The geometry of decision-making

Vivek Hari Sridhar, Liang Li, Dan Gorbonos, Máté Nagy, Bianca R. Schell, Timothy Sorochkin, Nir S. Gov, Iain D. Couzin

Research output: Contribution to journalArticle


Choosing among spatially-distributed options is a central challenge for animals, from deciding among alternative potential food sources or refuges, to choosing with whom to associate. Using an integrated theoretical and experimental approach (employing immersive virtual reality), we consider the interplay between movement and vectorial integration during decision-making regarding two, or more, options in space. In computational models of this process we reveal the occurrence of spontaneous and abrupt “critical” transitions (associated with specific geometrical relationships) whereby organisms spontaneously switch from averaging vectorial information among, to suddenly excluding one, among the remaining options. This bifurcation process repeats until only one option---the one ultimately selected---remains. Thus we predict that the brain repeatedly breaks multi-choice decisions into a series of binary decisions in space-time. Experiments with fruit flies, desert locusts, and larval zebrafish reveal that they exhibit these same bifurcations, demonstrating that across taxa and ecological context, we show that there exist fundamental geometric principles that are essential to explain how, and why, animals move the way they do.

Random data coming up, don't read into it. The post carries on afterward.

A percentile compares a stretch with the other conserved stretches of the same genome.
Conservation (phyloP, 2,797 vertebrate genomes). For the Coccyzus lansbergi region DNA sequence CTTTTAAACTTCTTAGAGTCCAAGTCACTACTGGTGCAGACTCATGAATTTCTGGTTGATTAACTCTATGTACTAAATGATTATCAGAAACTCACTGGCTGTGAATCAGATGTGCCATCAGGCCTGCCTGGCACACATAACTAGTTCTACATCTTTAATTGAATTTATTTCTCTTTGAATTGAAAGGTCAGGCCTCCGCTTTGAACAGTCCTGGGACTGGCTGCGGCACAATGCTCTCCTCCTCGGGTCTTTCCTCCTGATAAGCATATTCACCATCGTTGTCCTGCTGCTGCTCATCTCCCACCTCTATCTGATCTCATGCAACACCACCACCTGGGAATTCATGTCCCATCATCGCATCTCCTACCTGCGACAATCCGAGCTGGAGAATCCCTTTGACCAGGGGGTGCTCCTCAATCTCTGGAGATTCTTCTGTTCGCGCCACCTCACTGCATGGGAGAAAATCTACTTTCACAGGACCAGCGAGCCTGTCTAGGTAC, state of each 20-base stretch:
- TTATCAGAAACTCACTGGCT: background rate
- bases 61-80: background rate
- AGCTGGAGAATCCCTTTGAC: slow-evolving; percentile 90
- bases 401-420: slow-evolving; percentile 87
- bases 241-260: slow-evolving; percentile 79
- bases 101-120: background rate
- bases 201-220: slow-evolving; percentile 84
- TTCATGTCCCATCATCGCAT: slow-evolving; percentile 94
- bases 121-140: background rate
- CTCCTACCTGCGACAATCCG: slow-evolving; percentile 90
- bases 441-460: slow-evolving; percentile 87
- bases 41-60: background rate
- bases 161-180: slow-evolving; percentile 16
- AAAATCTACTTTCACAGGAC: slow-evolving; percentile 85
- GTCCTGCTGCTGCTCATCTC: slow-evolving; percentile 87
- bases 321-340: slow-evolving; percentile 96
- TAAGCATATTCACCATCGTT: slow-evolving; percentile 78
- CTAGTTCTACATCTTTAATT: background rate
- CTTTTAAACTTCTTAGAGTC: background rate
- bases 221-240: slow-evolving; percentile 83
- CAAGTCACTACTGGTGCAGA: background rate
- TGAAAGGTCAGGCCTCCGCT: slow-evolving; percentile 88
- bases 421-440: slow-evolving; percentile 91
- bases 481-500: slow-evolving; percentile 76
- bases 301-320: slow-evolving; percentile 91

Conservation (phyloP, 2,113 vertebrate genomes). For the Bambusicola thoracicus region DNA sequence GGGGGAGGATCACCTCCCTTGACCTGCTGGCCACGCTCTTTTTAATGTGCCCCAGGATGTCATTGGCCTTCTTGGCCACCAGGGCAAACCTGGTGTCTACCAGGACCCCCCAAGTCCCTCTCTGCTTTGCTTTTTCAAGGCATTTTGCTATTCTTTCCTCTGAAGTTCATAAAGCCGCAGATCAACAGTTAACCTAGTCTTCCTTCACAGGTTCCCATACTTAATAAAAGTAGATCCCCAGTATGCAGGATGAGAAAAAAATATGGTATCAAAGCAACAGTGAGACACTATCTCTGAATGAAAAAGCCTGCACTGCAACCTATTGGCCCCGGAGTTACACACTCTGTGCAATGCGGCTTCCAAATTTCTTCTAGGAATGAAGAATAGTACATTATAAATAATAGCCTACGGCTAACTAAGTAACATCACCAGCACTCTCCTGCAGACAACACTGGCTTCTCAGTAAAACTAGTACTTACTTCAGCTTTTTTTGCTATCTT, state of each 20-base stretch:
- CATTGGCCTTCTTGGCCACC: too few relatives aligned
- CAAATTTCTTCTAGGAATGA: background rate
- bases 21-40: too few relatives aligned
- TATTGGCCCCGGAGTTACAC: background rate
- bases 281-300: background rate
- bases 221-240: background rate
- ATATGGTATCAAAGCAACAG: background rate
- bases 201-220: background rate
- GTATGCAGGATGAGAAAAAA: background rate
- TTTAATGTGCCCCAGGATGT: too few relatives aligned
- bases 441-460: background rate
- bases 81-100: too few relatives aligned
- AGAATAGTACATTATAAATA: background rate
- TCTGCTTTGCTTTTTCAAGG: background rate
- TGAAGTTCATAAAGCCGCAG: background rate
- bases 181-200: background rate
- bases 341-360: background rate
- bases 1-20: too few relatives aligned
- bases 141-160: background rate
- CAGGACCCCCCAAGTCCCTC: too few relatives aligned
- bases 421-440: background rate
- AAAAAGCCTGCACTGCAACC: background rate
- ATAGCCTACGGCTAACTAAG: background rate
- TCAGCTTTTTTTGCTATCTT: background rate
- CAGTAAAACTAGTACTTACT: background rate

Original languageEnglish
Number of pages23
StateSubmitted - 28 May 2021


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